BEIRA, Mozambique – The training for community epidemiological surveillance focal points was carried out in Búzi district, by the Sofala Provincial Directorate of Health (DPS) with technical and financial support from the World Health Organization (WHO). 40 people from 8 resettlement sites who are most affected by Cyclone Idai participated in the training.
The training was organized to build capacity for Community Based Surveillance (CBS) while engaging community focal points in the referral system, especially in the hard-to-reach areas and resettlement sites. In the two days’ training sessions, the participants could equip themselves with essential knowledge on case definition, transmission and preventive measures of diseases: Poliomyelitis, Measles, Neonatal Tetanus, Cholera, Malaria and Pellagra.
In the month of July, WHO also supported trainings conducted in the districts of Nhamatanda and Dondo for 15 and 13 participants, which are from 3 resettlement sites respectively, having 68 participants in total for the entire training sessions.
On the last day of each training, bicycles purchased by WHO were handed over to the Community Based Epidemiological Surveillance focal points; 3 for Nhamatanda, 3 for Dondo and 8 for Búzi. This will facilitate communication between the focal points and health workers at the facilities. This is also expected to help sensitizing on disease prevention in the resettlement sites and remote areas.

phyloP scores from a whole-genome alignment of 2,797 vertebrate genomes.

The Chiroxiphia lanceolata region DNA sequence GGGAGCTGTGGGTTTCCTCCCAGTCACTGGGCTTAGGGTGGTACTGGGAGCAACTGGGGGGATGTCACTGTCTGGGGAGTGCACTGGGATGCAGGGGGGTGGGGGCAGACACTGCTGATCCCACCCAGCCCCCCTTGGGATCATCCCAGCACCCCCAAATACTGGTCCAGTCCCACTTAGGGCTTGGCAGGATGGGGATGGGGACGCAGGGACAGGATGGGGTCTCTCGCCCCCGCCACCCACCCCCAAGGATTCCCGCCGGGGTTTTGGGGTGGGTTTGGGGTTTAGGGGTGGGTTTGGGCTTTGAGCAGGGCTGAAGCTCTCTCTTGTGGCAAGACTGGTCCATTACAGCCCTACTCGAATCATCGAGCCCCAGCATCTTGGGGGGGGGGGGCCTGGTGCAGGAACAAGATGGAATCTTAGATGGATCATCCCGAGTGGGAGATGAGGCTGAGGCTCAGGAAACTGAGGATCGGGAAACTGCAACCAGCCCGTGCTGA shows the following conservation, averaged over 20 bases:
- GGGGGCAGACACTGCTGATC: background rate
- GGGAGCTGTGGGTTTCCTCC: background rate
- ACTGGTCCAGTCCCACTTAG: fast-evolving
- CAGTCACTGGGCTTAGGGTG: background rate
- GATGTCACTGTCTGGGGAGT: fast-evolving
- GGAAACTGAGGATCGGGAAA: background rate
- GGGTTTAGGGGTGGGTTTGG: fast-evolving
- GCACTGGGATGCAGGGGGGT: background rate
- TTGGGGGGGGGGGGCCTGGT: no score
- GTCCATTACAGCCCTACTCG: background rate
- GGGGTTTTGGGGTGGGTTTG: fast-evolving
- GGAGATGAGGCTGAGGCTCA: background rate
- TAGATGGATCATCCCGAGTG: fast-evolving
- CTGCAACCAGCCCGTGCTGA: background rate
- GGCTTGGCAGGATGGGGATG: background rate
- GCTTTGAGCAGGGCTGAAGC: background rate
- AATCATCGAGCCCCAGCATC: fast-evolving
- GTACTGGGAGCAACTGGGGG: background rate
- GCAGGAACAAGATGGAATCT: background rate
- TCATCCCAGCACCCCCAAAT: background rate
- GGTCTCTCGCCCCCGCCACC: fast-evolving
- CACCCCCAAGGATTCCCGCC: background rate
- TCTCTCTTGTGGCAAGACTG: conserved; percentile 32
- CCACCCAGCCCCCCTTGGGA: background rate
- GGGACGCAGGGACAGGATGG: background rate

Búzi District Administrator Maria Bernardete Roque called for prompt action from the focal points. “DPS developed this training to address livelihood challenges and increased risk of diseases caused by Cyclone Idai thanks to WHO’s support. I hope you have taken full advantage of this opportunity so that you can play an important role in delivering key messages about diseases addressed in respective resettlement sites,” she said.
The trainings have brought together DPS and WHO’s commitment and efforts for better health in Mozambique and encourage active engagement of communities in health promotion and disease prevention.
Health Promotion Officer
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Email: moreirag [at] who.int